Sunday, March 31, 2013

Pure Storytelling Is Making It Up as You Go Along, or Why My Dog (and I) Like 'Doctor Who' (and Why I Should Get an Editor When I Blog)

Lucky Rabbits are cool.
Back in the 1980s, my family owned a television set with the VHF channels programmed and listed on the TV itself -- channels 2, 3, 4, 5, 7, 9, 11, and 13 -- and four blank channels for UHF stations -- U1, U2, U3, and U4.  In the Greater Los Angeles Area, we had (and still have) a Channel 4, KNBC.  To plug in our early-adopter VHS VCR, however, my dad programmed KNBC onto Channel 3, leaving Channel 4 for the VCR.

I do not know who programmed the extra channels, either the TV factory or my dad or someone else.  U1 was assigned to Channel 52, the Spanish-language channel Telemundo, even though my family didn't speak Spanish.  It is noteworthy, however, that Telemundo was our only access to MTV.  In the early 1990s, and perhaps on a newer TV set, we discovered an MTV show on Channel 52, with Daisy Fuentes as the vee-jay.  That show would have English-language music videos, which was cool, since we didn't have cable.

U2 was set to Channel 28, when KCET was a PBS channel.  I'll get back to U2 later in this long-winded, memoir-ish rant.

U3 was Channel 56, the local station KDOC.  It had Wally George and his stoner audience.  It was a strange political/demographic combo for sure.  It also had World Class Championship Wrestling.  If I had an editor, or if I had the will to self-edit, I'd most certainly remove a lot of these tangential details.

U4 was Channel 18, which was (and still is) the pan-Asian language station KSCI.  I suppose by accident or by design, I had a fair amount of multicultural education whenever I (or we as a family) strayed into the UHF channels, or as my dad would call any given UHF station, "Channel Forgotten."

Non-sonic, sonic screwdrivers that are flashlights, err, torches.
Channel U2, as mentioned earlier, was my only access to PBS at the time.  Between watching The Frugal Gourmet and Zoobilee Zoo (among other PBS shows at the time), I have an inkling that I might have caught an rerun or two of classic-era Doctor Who.  Then again, it might have been I, Claudius.  I don't remember.

Fast-forward to 2007, PBS Channel 50 or 58 broadcast reruns of the new-era Doctor Who.  I wrote about my Who PBS experiences here, here, and here.  I'm pretty sure after that last entry in 2009, I watched all the Ninth Doctor's episodes, as well as a few of the Tenth Doctor's adventures.  Around 2010, I subscribed to Netflix.

By 2011, I had a crazy growing puppy named Kate in my life, and we had (and still have) all sorts of "adventures."  Tossing the ball for a game of fetch/catch was (and still is) fun.  It's always awesome to chill out (or prance about) to the music of Queen.  We'd also watch streaming movies on Netflix.  We'd watch some good movies, and we'd watch some awful movies.  After watching a really long bad movie, I wanted something shorter to watch with Kate on a regular basis.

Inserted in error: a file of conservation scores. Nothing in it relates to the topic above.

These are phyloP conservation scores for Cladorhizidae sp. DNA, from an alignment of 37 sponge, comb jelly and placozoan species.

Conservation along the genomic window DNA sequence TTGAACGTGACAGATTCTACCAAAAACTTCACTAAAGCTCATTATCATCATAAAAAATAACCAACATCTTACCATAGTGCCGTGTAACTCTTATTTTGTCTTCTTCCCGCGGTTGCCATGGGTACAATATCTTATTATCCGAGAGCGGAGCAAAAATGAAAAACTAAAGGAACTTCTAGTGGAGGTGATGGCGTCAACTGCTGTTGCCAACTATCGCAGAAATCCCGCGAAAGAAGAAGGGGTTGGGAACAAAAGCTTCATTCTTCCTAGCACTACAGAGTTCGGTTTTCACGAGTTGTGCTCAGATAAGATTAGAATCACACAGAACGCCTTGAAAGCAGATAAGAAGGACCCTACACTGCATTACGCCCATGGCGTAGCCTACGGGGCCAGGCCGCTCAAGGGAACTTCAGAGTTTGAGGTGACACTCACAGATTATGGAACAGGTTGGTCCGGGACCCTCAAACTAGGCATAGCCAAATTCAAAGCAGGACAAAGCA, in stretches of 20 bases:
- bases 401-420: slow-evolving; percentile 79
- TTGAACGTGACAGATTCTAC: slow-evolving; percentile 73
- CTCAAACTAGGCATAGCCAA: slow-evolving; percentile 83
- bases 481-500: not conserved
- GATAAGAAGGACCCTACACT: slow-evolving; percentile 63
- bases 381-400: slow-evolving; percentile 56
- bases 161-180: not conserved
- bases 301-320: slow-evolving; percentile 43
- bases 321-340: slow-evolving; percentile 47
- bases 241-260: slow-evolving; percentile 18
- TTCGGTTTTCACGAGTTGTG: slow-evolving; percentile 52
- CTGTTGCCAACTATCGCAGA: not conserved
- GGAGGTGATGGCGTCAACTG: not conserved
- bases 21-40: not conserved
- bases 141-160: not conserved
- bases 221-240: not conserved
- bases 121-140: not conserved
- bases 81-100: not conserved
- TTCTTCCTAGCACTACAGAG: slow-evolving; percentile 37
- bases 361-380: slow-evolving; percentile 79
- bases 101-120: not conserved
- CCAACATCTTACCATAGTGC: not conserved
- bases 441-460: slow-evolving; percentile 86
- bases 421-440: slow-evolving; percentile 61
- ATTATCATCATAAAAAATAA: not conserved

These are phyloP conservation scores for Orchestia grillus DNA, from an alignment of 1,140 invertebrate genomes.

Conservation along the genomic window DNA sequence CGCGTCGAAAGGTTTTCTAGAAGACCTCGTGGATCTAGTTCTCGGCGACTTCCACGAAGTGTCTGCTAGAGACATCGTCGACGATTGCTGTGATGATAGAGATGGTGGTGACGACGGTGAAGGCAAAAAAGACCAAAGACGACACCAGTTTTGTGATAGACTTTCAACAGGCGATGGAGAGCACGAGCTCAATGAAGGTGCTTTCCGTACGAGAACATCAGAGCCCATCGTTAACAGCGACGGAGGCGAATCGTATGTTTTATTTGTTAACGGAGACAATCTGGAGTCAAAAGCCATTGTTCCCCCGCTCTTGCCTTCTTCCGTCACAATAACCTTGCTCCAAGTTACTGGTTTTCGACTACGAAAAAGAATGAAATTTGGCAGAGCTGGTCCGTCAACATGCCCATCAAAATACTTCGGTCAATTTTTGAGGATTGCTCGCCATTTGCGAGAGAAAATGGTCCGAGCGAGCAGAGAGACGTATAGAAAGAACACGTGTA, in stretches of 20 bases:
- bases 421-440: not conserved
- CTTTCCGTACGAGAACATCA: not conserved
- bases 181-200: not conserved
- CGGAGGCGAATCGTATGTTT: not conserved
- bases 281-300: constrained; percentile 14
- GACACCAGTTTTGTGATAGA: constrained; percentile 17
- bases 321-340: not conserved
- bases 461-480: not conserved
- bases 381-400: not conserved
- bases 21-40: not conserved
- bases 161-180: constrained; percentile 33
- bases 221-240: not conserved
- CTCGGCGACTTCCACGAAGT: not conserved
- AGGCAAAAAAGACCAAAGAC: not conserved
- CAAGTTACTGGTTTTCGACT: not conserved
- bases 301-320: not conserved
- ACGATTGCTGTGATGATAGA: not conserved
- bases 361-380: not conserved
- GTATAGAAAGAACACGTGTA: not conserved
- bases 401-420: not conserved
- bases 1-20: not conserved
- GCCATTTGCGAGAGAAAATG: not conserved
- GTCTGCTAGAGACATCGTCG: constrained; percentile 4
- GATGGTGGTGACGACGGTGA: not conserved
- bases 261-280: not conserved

Kate and I caught some classic 'Who' as well.
Then I remembered The Doctor and his 42-minute, plus or minus, episodes.  Back in 2007, when I watched the 2005 episode "Father's Day," I was struck by two realizations:  (1) When the production connects with the audience, it works, and (2) the writers are just making stuff as they go along.  Yes, I know, the producers of the show try to keep some sort of continuity, and the hardcore fans know the stories back and forth.  However, if the overall concept of the show involves time travel and a variety of extraterrestrial races, then you're making stuff up as you go along.  (I'm also a fan of the TV series Supernatural, and they're obviously making stuff up as they go along, especially after the -- spoiler alert -- Apocalypse.)  Additionally, some of the hardcore fans get upset when their sense of continuity has been abused by the current showrunner, so when you throw continuity itself out the window, then there is little to be offended.

When I started to watch Doctor Who with my dog, I decided that we watch the episodes out of order, like true time travelers.  I knew that a lot of the details would go over our heads (maybe my dog understands these concepts better than I), and various realizations about the story arcs might be spoiled, delayed, or missed.  I didn't care, Kate didn't care, and watching Doctor Who as pure storytelling was brilliant!  It was like telling a bedtime story to a child, or a campfire story to friends -- if it works, it works, and if it doesn't, you can make fun of it (spoiler alert:  "Love and Monsters").  (The performances by the actors, the effects by various technicians, and the artistry of the production crew also helped.)

Reverse the polarity of the neutron flow.
By now, Kate and I watched virtually all episodes of new-era Doctor Who before Series 7, via Netflix and Amazon Prime Video (for the two specials currently not on Netflix).  We even watched a few classic stories in our random watchlist.  It took me several paragraphs to try to get to this, but Kate and I are fans of the show.  Since I only blog once a month, I might as well type out a bunch of sentences to see if I can still write a decent sentence (I cannot, obviously).  Anyhow, if and when the latest episodes arrive on Netflix or Amazon Prime Video, we'll be sure to watch them, perhaps in chronological broadcast order.  I'm sure it will be fantasticAllons-y!  Geronimo! ...

Barrowman!



Happy Easter, by the way!

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